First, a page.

Patient Tag 1/3: Introduction

It’s our pleasure to invite you to the first Global Humanitarian Lab maker challenge: Patient ID Tags.

It’s a two-in-one task: identify the best material to laser cut and engrave the tags, and write a script to generate and layout the tags on a surface for cutting.

You are welcome to participate in either topic or both.



One of our medical humanitarian partners provides medical support in conflict and post-conflict settings, in which populations are frequently forced to relocate, leaving their possessions, identity documents, and critical medical history documents behind.

The partner operates many medical facilities, and patients frequently show up in need of care at the partner’s facilities without any documents that could be used to identify them.

Access to a patient’s medical history is vital to providing appropriate healthcare – it saves valuable time and resources that otherwise have to be spent re-running preliminary tests, and helps staff avoid making dangerous treatment errors. This medical history can be created and accessed later if a patient’s identity can be established – but as identification documents are frequently lost, it is necessary to develop an interim id that can be worn by the patient between medical visits.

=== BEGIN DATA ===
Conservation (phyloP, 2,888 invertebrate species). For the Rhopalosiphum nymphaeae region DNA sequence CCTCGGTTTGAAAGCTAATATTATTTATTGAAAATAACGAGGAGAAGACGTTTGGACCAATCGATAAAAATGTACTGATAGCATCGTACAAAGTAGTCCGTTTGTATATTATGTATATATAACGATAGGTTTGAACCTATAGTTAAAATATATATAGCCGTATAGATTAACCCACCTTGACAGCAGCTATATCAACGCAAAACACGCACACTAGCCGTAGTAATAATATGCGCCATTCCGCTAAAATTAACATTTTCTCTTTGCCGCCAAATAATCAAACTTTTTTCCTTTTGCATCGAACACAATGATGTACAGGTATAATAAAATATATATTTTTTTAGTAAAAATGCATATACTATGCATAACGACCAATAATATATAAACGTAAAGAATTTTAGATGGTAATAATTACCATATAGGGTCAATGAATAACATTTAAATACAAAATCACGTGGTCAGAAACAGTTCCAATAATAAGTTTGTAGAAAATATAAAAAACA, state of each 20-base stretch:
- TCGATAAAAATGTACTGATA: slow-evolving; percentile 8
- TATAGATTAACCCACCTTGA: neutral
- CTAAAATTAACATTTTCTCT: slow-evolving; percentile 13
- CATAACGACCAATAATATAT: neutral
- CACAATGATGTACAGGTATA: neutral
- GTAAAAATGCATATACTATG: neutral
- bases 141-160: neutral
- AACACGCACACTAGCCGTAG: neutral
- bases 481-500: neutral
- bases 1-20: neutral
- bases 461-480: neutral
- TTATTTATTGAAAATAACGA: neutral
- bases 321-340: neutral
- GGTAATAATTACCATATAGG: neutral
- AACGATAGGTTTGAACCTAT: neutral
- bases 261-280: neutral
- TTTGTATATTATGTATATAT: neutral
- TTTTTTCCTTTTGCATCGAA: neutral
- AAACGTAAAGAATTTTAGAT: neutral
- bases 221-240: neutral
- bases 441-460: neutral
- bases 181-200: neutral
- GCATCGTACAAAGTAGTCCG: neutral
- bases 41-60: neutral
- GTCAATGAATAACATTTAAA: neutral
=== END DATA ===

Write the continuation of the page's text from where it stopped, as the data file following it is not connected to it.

Problem statement

To avoid repeating administrative formalities the patient should be provided during his initial treatment or initial visit to the medical facility with an identifier linked to his medical record. The identifier has to be both human and machine readable. The identifier has to be water and wear resistant so that it can still be readable / scannable even if the patient (or the identifier tag) had to spend sometime in an wet or harsh environment.

Project in a nutshell

The project idea is to field-fabricate a patient tag using laser engraving (and potentially laser cutting).

Expected benefits of Fab Labs / digital fabrication

It is possible to make patient tags with customised identification codes using digital fabrication technologies; it must be both human and machine readable.

Body tags can be fabricated when and (close to) where needed.

Resistant body tags can be fabricated in a variety of materials including locally recycled materials like for example wood, metals and plastics.

Please visit the links above to read the details of the challenge. You can provide feedback or ask questions in the comments section of each post.

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